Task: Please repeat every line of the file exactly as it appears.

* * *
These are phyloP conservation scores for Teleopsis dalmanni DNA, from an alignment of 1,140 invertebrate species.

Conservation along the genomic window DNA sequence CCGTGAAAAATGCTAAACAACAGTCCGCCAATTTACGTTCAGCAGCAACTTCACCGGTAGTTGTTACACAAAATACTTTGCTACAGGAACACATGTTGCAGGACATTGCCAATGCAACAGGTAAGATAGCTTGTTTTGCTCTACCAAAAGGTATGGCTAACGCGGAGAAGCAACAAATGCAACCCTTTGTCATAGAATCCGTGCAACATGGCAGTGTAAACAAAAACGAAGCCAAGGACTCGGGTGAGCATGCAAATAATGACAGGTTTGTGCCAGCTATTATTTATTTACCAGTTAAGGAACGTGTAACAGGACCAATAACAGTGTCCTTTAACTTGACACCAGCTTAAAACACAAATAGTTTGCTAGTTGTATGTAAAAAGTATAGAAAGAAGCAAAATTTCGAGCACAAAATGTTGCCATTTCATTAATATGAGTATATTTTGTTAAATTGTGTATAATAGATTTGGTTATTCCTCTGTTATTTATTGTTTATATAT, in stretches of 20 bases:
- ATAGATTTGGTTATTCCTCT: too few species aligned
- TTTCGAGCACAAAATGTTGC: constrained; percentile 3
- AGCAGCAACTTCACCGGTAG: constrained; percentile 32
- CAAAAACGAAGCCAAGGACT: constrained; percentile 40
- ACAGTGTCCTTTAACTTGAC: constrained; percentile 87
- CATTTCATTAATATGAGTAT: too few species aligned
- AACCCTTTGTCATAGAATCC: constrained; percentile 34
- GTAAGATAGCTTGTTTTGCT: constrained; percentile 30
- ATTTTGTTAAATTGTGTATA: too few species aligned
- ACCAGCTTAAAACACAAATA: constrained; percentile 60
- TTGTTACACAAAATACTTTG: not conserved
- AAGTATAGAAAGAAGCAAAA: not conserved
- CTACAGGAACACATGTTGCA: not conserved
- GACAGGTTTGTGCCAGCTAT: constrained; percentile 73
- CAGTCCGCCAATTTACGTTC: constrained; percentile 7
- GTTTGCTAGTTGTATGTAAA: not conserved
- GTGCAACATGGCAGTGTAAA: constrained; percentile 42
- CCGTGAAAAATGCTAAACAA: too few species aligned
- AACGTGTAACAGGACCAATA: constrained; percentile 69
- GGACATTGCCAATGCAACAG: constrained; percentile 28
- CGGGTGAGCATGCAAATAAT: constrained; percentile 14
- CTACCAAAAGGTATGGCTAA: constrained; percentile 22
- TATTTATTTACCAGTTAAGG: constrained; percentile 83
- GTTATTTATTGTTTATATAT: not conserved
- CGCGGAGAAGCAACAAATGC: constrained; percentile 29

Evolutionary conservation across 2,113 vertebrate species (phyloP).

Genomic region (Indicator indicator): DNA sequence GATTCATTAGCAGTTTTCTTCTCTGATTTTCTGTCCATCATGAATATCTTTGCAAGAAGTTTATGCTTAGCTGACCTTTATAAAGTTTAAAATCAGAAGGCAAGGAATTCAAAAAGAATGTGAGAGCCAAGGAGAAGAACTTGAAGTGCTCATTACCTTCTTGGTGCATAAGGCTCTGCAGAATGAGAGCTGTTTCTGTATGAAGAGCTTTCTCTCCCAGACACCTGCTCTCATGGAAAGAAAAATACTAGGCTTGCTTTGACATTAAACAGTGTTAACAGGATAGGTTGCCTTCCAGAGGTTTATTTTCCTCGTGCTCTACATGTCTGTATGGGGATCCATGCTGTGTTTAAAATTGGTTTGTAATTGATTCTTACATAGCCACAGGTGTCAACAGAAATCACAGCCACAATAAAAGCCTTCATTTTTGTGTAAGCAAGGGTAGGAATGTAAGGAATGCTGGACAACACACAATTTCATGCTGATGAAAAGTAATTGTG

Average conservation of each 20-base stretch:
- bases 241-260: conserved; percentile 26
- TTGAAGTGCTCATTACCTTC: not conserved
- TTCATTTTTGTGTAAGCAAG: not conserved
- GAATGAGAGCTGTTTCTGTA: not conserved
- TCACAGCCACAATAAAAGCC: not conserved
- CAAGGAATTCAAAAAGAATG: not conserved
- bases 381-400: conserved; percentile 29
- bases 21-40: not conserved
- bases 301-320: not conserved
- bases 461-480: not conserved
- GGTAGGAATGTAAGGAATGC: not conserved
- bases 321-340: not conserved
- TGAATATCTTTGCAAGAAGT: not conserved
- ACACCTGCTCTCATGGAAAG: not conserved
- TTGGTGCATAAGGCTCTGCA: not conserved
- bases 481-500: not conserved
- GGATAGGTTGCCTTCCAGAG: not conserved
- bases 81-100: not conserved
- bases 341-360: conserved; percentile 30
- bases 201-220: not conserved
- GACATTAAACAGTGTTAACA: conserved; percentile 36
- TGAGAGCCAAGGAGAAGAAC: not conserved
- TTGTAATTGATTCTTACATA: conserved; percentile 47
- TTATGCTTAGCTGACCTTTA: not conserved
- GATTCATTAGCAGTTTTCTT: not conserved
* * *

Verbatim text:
These are phyloP conservation scores for Teleopsis dalmanni DNA, from an alignment of 1,140 invertebrate species.

Conservation along the genomic window DNA sequence CCGTGAAAAATGCTAAACAACAGTCCGCCAATTTACGTTCAGCAGCAACTTCACCGGTAGTTGTTACACAAAATACTTTGCTACAGGAACACATGTTGCAGGACATTGCCAATGCAACAGGTAAGATAGCTTGTTTTGCTCTACCAAAAGGTATGGCTAACGCGGAGAAGCAACAAATGCAACCCTTTGTCATAGAATCCGTGCAACATGGCAGTGTAAACAAAAACGAAGCCAAGGACTCGGGTGAGCATGCAAATAATGACAGGTTTGTGCCAGCTATTATTTATTTACCAGTTAAGGAACGTGTAACAGGACCAATAACAGTGTCCTTTAACTTGACACCAGCTTAAAACACAAATAGTTTGCTAGTTGTATGTAAAAAGTATAGAAAGAAGCAAAATTTCGAGCACAAAATGTTGCCATTTCATTAATATGAGTATATTTTGTTAAATTGTGTATAATAGATTTGGTTATTCCTCTGTTATTTATTGTTTATATAT, in stretches of 20 bases:
- ATAGATTTGGTTATTCCTCT: too few species aligned
- TTTCGAGCACAAAATGTTGC: constrained; percentile 3
- AGCAGCAACTTCACCGGTAG: constrained; percentile 32
- CAAAAACGAAGCCAAGGACT: constrained; percentile 40
- ACAGTGTCCTTTAACTTGAC: constrained; percentile 87
- CATTTCATTAATATGAGTAT: too few species aligned
- AACCCTTTGTCATAGAATCC: constrained; percentile 34
- GTAAGATAGCTTGTTTTGCT: constrained; percentile 30
- ATTTTGTTAAATTGTGTATA: too few species aligned
- ACCAGCTTAAAACACAAATA: constrained; percentile 60
- TTGTTACACAAAATACTTTG: not conserved
- AAGTATAGAAAGAAGCAAAA: not conserved
- CTACAGGAACACATGTTGCA: not conserved
- GACAGGTTTGTGCCAGCTAT: constrained; percentile 73
- CAGTCCGCCAATTTACGTTC: constrained; percentile 7
- GTTTGCTAGTTGTATGTAAA: not conserved
- GTGCAACATGGCAGTGTAAA: constrained; percentile 42
- CCGTGAAAAATGCTAAACAA: too few species aligned
- AACGTGTAACAGGACCAATA: constrained; percentile 69
- GGACATTGCCAATGCAACAG: constrained; percentile 28
- CGGGTGAGCATGCAAATAAT: constrained; percentile 14
- CTACCAAAAGGTATGGCTAA: constrained; percentile 22
- TATTTATTTACCAGTTAAGG: constrained; percentile 83
- GTTATTTATTGTTTATATAT: not conserved
- CGCGGAGAAGCAACAAATGC: constrained; percentile 29

Evolutionary conservation across 2,113 vertebrate species (phyloP).

Genomic region (Indicator indicator): DNA sequence GATTCATTAGCAGTTTTCTTCTCTGATTTTCTGTCCATCATGAATATCTTTGCAAGAAGTTTATGCTTAGCTGACCTTTATAAAGTTTAAAATCAGAAGGCAAGGAATTCAAAAAGAATGTGAGAGCCAAGGAGAAGAACTTGAAGTGCTCATTACCTTCTTGGTGCATAAGGCTCTGCAGAATGAGAGCTGTTTCTGTATGAAGAGCTTTCTCTCCCAGACACCTGCTCTCATGGAAAGAAAAATACTAGGCTTGCTTTGACATTAAACAGTGTTAACAGGATAGGTTGCCTTCCAGAGGTTTATTTTCCTCGTGCTCTACATGTCTGTATGGGGATCCATGCTGTGTTTAAAATTGGTTTGTAATTGATTCTTACATAGCCACAGGTGTCAACAGAAATCACAGCCACAATAAAAGCCTTCATTTTTGTGTAAGCAAGGGTAGGAATGTAAGGAATGCTGGACAACACACAATTTCATGCTGATGAAAAGTAATTGTG

Average conservation of each 20-base stretch:
- bases 241-260: conserved; percentile 26
- TTGAAGTGCTCATTACCTTC: not conserved
- TTCATTTTTGTGTAAGCAAG: not conserved
- GAATGAGAGCTGTTTCTGTA: not conserved
- TCACAGCCACAATAAAAGCC: not conserved
- CAAGGAATTCAAAAAGAATG: not conserved
- bases 381-400: conserved; percentile 29
- bases 21-40: not conserved
- bases 301-320: not conserved
- bases 461-480: not conserved
- GGTAGGAATGTAAGGAATGC: not conserved
- bases 321-340: not conserved
- TGAATATCTTTGCAAGAAGT: not conserved
- ACACCTGCTCTCATGGAAAG: not conserved
- TTGGTGCATAAGGCTCTGCA: not conserved
- bases 481-500: not conserved
- GGATAGGTTGCCTTCCAGAG: not conserved
- bases 81-100: not conserved
- bases 341-360: conserved; percentile 30
- bases 201-220: not conserved
- GACATTAAACAGTGTTAACA: conserved; percentile 36
- TGAGAGCCAAGGAGAAGAAC: not conserved
- TTGTAATTGATTCTTACATA: conserved; percentile 47
- TTATGCTTAGCTGACCTTTA: not conserved
- GATTCATTAGCAGTTTTCTT: not conserved